|Hope you like grounders and saves|
#Orioles have never had a shutdown bullpen like this. Starters just need to get thru 6 innings with a lead. If so, O's win!Yes, I can recognize hyperbole and excitement. But have fans already forgotten about the 2012 O's bullpen?
— Joe Polek on Sports (@JPonSports) August 8, 2014
This post isn't meant to shame anyone; it's a reminder of the marvelous 2012 O's bullpen. That group was a driving factor in getting the Orioles back to the playoffs. That O's team had an excellent bullpen and a superb defense to go along with a middle-of-the-pack offense and a below-average starting rotation. This season, the O's again have a strong bullpen and great fielding, with a somewhat improved starting rotation and lineup.
So how do the two years' bullpens compare? Let's take a look:
(Keep in mind that there's still about one-fourth of the 2014 season left to play.)
Just about every category is close. Even the workload is similar: The 2012 bullpen threw the fourth-most innings in the majors (545.1); right now, O's relievers have thrown 376 innings, which is tied for third most. They even allowed a similar amount of home runs: 0.79 HR/9 in 2012; 0.74 HR/9 in 2014.
Both bullpens struggle(d) to rack up strikeouts, but they were/are adept at inducing ground balls and limiting walks. And a splendid, reliable left side of the infield, with J.J. Hardy at shortstop and Manny Machado (who was promoted in August of 2012) at third base, is unquestionably an asset for anyone who throws a pitch for the Orioles.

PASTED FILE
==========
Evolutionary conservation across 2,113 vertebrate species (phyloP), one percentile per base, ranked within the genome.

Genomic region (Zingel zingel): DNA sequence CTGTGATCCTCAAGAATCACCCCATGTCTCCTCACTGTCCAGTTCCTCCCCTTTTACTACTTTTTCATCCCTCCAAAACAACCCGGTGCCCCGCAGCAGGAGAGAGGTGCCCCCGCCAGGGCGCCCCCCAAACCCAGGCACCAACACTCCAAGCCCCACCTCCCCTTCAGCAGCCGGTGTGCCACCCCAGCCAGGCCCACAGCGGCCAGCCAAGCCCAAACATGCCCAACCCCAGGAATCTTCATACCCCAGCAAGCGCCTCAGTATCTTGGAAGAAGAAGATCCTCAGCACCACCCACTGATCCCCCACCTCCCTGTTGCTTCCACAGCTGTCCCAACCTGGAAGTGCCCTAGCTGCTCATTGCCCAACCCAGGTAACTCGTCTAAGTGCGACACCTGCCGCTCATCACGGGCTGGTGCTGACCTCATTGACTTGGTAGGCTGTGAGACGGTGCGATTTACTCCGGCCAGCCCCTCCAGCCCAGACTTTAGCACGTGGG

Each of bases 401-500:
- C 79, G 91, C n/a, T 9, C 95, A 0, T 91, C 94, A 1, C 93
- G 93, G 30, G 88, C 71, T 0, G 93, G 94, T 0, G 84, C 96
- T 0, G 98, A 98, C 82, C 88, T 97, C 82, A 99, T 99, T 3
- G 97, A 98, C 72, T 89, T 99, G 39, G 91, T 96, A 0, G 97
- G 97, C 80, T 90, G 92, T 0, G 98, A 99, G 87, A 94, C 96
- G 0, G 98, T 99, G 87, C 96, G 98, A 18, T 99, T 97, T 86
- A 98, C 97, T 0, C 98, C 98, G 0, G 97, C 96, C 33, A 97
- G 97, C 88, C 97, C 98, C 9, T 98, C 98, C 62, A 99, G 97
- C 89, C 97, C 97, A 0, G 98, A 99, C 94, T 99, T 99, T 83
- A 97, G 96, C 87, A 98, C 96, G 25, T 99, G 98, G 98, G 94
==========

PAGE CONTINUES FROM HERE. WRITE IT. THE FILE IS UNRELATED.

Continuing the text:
There are only a few remaining contributors from that 2012 group. The biggest remaining name is Darren O'Day, perhaps the O's best current reliever. Tommy Hunter and Brian Matusz, who was particularly dominant after joining the bullpen late in the 2012 season, are both bullpen mainstays. Miguel Gonzalez is still around after working both as a reliever and starter in 2012, and Steve Johnson is still in the O's organization while he struggles to stay healthy. Gone are Jim Johnson, Luis Ayala, Troy Patton, Pedro Strop, Matt Lindstrom, and Kevin Gregg (covered here), etc. Jake Arrieta, who threw 13.1 innings in relief and struck out 13.5 batters per nine and yet still had a 6.75 ERA (fun with small samples), is also gone, unfortunately.
Now the main contributing relievers are Zach Britton, O'Day, Ryan Webb (who's in the minors for some reason), Hunter, and Brad Brach. T.J. McFarland has been a useful long reliever, and Brian Matusz has turned things around after an ugly few months. And of course you've heard of this recently acquired Andrew Miller fellow.
The O's, currently 68-50 and six games ahead of the second-place Blue Jays, have a +56 run differential, are 24-17 in one-run games, and are 12-4 in extra-inning games. In 2012, the 93-69 O's finished with a +7 run differential and went an incredible 29-9 in one-run games and 16-2 in extra innings. The O's still have that great bullpen and defense, though they are not nearly as lucky/fortunate/whatever you want to call it as that 2012 team.
Building around the bullpen/defense with a (mostly) average lineup and rotation may not be the most conventional strategy to build a consistent winner, but the Orioles also have a 246-196 record since the beginning of the 2012 season. Whatever they're doing has been working.
Stats, courtesy of FanGraphs, as of August 11. Photo via Keith Allison.